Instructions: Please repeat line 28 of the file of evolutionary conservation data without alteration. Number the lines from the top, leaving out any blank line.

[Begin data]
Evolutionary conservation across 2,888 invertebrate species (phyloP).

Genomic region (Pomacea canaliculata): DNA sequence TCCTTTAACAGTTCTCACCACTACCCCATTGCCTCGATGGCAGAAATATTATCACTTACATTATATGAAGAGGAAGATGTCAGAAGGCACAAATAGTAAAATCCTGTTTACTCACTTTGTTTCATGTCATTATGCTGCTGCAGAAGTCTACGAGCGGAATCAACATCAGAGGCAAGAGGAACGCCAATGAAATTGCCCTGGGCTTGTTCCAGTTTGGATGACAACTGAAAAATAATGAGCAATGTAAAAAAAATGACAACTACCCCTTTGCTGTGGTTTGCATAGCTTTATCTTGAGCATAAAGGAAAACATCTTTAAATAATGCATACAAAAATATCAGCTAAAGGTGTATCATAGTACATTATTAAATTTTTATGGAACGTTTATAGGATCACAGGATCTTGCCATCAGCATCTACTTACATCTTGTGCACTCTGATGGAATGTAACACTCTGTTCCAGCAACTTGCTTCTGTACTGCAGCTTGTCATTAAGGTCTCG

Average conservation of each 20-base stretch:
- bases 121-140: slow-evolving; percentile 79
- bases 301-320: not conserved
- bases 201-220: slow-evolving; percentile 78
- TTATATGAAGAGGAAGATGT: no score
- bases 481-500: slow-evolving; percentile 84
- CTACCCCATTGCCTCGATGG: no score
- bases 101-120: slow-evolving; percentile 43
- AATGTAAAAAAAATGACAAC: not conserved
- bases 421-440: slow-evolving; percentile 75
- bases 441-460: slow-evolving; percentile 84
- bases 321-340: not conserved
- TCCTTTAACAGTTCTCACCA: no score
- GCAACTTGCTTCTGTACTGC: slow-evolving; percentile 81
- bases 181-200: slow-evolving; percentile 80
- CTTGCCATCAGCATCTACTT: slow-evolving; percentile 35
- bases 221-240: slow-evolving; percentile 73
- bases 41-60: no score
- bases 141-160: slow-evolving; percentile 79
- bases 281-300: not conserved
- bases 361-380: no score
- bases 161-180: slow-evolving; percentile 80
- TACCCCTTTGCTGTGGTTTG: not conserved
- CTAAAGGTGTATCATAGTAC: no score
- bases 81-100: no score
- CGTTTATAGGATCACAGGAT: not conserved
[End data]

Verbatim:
- CGTTTATAGGATCACAGGAT: not conserved